Writer’s Block + Short Stories

You know what I’m talking about, the very reason why I haven’t made a post in ages!

I think I need to calm my mind and only focus on one thing, although it’s very difficult for me since I have so many other things to think about.

I’ve been writing short stories lately, and I’ve found that they are difficult – at least to me – to write. Not because writing is by any means hard, but because I have only a limited number of pages to write! I like expanding my characters, my places, my world. Short stories are so … short … that by the time your character is starting to grow, you have reached the end!

I know people can summarize short stories quite well, and I’ve gotten the hang of it now too, but still … it all feels too brief to me, like a single passing moment, and in that passing moment I must understand this character and feel for him/her.

Perhaps I just don’t like short stories and never will. I tried reading one of those “Chicken Soup for the Soul” books once, but I really didn’t like all the character switching. I like my stories to be developed and long.

What about you guys? Short stories … or lengthy novels?

5 thoughts on “Writer’s Block + Short Stories

  1. I used to hate short stories. My rationale was similar, not enough room to expand, not enough characters, not enough space for anything. Even more so I used to hate with passion flash fiction. Until I tried writing poetry. Then it hit me squarely on the head: there is a beautiful economy inside a short story and a poem, the need to present as much as possible in as little words as possible.

    Soon I realised something else: Being economical meant that I leave room for the reader’s imagination to kick in. The number one rule for both short stories and novel writing is that less is usually better. We need to give to the readers room to grow, let them work and use their imagination. Writing in an economical way helps dramatically because you restrict yourself to only the most crucial stuff.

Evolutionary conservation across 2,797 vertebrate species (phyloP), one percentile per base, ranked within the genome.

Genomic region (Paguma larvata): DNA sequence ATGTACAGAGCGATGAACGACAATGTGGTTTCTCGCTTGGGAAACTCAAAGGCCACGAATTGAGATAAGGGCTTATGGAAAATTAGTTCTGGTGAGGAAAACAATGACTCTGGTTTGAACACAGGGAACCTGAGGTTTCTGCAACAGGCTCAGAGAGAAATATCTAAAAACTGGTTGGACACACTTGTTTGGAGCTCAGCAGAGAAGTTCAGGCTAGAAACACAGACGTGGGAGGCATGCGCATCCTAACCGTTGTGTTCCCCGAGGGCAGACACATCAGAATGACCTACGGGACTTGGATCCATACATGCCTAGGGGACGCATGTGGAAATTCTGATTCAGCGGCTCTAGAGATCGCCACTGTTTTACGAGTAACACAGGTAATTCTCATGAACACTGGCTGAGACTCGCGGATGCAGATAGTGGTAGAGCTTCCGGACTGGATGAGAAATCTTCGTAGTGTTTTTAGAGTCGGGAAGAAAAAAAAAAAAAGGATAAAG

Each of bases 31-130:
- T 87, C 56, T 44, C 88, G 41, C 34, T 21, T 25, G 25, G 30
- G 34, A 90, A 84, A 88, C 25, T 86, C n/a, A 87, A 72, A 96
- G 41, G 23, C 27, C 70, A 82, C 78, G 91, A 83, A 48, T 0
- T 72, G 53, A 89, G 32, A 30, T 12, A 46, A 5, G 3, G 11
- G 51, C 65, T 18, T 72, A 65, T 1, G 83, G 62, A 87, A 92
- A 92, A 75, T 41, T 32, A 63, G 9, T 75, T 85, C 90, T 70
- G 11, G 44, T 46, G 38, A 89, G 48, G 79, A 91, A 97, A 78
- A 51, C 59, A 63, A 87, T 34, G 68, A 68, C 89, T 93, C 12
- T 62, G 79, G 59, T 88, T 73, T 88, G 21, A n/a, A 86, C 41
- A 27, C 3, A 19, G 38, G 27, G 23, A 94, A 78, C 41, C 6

• I do enjoy some poetry. I also like it when readers have to guess and fiddle with the ideas in their heads before I reveal everything (or almost everything) at the end of a story. So I suppose – in their own way, that is different from novels – short stories are entertaining and provides the readers with wondering.

      Perhaps I should try again with these stories – with a lighter mind this time.


  2. With regards to fiction, I must more enjoy novels (because I like to dive into the characters’ experiences and I feel cheated when those experiences are not lengthy), but with creative non-fiction, I like the essay format because essays have a much stronger voice and message.



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